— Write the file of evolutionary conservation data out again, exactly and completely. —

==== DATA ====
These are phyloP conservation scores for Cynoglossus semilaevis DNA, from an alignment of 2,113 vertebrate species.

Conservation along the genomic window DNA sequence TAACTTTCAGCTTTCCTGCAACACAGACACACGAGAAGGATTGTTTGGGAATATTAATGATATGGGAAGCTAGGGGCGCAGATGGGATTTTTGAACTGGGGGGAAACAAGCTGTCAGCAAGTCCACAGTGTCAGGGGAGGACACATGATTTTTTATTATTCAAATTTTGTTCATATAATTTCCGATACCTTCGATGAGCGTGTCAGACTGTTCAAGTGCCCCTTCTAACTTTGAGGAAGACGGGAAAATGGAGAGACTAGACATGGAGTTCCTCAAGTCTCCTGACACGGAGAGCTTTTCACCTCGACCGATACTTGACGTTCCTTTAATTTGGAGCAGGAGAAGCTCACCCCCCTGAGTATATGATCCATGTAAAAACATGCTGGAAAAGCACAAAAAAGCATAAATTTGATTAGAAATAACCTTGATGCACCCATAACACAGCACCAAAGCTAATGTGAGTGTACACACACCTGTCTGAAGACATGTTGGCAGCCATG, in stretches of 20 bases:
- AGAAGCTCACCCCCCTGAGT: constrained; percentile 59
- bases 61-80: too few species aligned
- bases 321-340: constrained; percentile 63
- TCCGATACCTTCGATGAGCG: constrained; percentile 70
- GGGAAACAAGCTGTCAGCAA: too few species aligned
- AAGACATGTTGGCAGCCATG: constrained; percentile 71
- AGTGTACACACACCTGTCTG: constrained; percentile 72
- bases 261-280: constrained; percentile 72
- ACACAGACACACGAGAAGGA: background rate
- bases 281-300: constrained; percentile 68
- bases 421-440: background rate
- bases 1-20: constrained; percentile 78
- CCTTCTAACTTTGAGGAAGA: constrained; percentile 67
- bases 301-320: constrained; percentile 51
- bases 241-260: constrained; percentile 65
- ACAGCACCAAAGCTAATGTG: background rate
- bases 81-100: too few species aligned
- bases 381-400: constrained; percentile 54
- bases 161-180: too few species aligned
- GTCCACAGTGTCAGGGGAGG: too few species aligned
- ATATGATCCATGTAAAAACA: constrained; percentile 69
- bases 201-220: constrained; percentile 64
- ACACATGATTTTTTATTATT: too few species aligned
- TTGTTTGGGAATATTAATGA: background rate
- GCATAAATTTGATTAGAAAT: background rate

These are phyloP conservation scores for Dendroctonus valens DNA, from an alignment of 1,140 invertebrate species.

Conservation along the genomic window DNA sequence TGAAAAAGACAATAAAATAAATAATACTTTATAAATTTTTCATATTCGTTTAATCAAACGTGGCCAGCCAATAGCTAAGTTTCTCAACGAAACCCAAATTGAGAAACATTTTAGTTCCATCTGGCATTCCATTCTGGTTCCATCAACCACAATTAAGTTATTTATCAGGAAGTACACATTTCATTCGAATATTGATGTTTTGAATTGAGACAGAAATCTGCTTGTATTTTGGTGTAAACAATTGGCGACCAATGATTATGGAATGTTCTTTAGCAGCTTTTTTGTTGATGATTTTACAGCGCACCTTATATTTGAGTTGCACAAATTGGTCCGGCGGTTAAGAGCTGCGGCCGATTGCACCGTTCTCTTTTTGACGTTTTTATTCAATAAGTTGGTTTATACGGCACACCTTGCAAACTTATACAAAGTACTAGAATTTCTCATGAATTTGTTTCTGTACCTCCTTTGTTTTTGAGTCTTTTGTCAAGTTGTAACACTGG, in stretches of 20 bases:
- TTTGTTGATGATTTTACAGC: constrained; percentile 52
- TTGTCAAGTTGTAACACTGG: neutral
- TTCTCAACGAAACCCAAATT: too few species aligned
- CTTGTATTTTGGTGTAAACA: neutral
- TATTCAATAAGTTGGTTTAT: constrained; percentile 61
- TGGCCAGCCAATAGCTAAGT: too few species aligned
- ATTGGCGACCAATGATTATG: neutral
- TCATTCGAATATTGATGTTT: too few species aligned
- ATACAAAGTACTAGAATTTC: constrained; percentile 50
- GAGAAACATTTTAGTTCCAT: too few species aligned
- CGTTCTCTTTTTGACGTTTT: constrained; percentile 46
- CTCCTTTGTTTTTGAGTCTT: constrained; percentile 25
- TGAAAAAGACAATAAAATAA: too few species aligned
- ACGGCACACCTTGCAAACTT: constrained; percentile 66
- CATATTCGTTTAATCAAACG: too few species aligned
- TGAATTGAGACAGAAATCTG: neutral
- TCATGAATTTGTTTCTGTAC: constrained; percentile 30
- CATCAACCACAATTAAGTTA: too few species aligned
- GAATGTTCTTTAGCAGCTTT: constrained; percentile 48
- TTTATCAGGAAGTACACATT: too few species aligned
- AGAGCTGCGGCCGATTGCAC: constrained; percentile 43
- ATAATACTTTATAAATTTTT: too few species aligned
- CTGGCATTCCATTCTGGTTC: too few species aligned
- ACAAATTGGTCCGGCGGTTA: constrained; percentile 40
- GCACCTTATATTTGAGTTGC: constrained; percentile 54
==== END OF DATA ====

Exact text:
These are phyloP conservation scores for Cynoglossus semilaevis DNA, from an alignment of 2,113 vertebrate species.

Conservation along the genomic window DNA sequence TAACTTTCAGCTTTCCTGCAACACAGACACACGAGAAGGATTGTTTGGGAATATTAATGATATGGGAAGCTAGGGGCGCAGATGGGATTTTTGAACTGGGGGGAAACAAGCTGTCAGCAAGTCCACAGTGTCAGGGGAGGACACATGATTTTTTATTATTCAAATTTTGTTCATATAATTTCCGATACCTTCGATGAGCGTGTCAGACTGTTCAAGTGCCCCTTCTAACTTTGAGGAAGACGGGAAAATGGAGAGACTAGACATGGAGTTCCTCAAGTCTCCTGACACGGAGAGCTTTTCACCTCGACCGATACTTGACGTTCCTTTAATTTGGAGCAGGAGAAGCTCACCCCCCTGAGTATATGATCCATGTAAAAACATGCTGGAAAAGCACAAAAAAGCATAAATTTGATTAGAAATAACCTTGATGCACCCATAACACAGCACCAAAGCTAATGTGAGTGTACACACACCTGTCTGAAGACATGTTGGCAGCCATG, in stretches of 20 bases:
- AGAAGCTCACCCCCCTGAGT: constrained; percentile 59
- bases 61-80: too few species aligned
- bases 321-340: constrained; percentile 63
- TCCGATACCTTCGATGAGCG: constrained; percentile 70
- GGGAAACAAGCTGTCAGCAA: too few species aligned
- AAGACATGTTGGCAGCCATG: constrained; percentile 71
- AGTGTACACACACCTGTCTG: constrained; percentile 72
- bases 261-280: constrained; percentile 72
- ACACAGACACACGAGAAGGA: background rate
- bases 281-300: constrained; percentile 68
- bases 421-440: background rate
- bases 1-20: constrained; percentile 78
- CCTTCTAACTTTGAGGAAGA: constrained; percentile 67
- bases 301-320: constrained; percentile 51
- bases 241-260: constrained; percentile 65
- ACAGCACCAAAGCTAATGTG: background rate
- bases 81-100: too few species aligned
- bases 381-400: constrained; percentile 54
- bases 161-180: too few species aligned
- GTCCACAGTGTCAGGGGAGG: too few species aligned
- ATATGATCCATGTAAAAACA: constrained; percentile 69
- bases 201-220: constrained; percentile 64
- ACACATGATTTTTTATTATT: too few species aligned
- TTGTTTGGGAATATTAATGA: background rate
- GCATAAATTTGATTAGAAAT: background rate

These are phyloP conservation scores for Dendroctonus valens DNA, from an alignment of 1,140 invertebrate species.

Conservation along the genomic window DNA sequence TGAAAAAGACAATAAAATAAATAATACTTTATAAATTTTTCATATTCGTTTAATCAAACGTGGCCAGCCAATAGCTAAGTTTCTCAACGAAACCCAAATTGAGAAACATTTTAGTTCCATCTGGCATTCCATTCTGGTTCCATCAACCACAATTAAGTTATTTATCAGGAAGTACACATTTCATTCGAATATTGATGTTTTGAATTGAGACAGAAATCTGCTTGTATTTTGGTGTAAACAATTGGCGACCAATGATTATGGAATGTTCTTTAGCAGCTTTTTTGTTGATGATTTTACAGCGCACCTTATATTTGAGTTGCACAAATTGGTCCGGCGGTTAAGAGCTGCGGCCGATTGCACCGTTCTCTTTTTGACGTTTTTATTCAATAAGTTGGTTTATACGGCACACCTTGCAAACTTATACAAAGTACTAGAATTTCTCATGAATTTGTTTCTGTACCTCCTTTGTTTTTGAGTCTTTTGTCAAGTTGTAACACTGG, in stretches of 20 bases:
- TTTGTTGATGATTTTACAGC: constrained; percentile 52
- TTGTCAAGTTGTAACACTGG: neutral
- TTCTCAACGAAACCCAAATT: too few species aligned
- CTTGTATTTTGGTGTAAACA: neutral
- TATTCAATAAGTTGGTTTAT: constrained; percentile 61
- TGGCCAGCCAATAGCTAAGT: too few species aligned
- ATTGGCGACCAATGATTATG: neutral
- TCATTCGAATATTGATGTTT: too few species aligned
- ATACAAAGTACTAGAATTTC: constrained; percentile 50
- GAGAAACATTTTAGTTCCAT: too few species aligned
- CGTTCTCTTTTTGACGTTTT: constrained; percentile 46
- CTCCTTTGTTTTTGAGTCTT: constrained; percentile 25
- TGAAAAAGACAATAAAATAA: too few species aligned
- ACGGCACACCTTGCAAACTT: constrained; percentile 66
- CATATTCGTTTAATCAAACG: too few species aligned
- TGAATTGAGACAGAAATCTG: neutral
- TCATGAATTTGTTTCTGTAC: constrained; percentile 30
- CATCAACCACAATTAAGTTA: too few species aligned
- GAATGTTCTTTAGCAGCTTT: constrained; percentile 48
- TTTATCAGGAAGTACACATT: too few species aligned
- AGAGCTGCGGCCGATTGCAC: constrained; percentile 43
- ATAATACTTTATAAATTTTT: too few species aligned
- CTGGCATTCCATTCTGGTTC: too few species aligned
- ACAAATTGGTCCGGCGGTTA: constrained; percentile 40
- GCACCTTATATTTGAGTTGC: constrained; percentile 54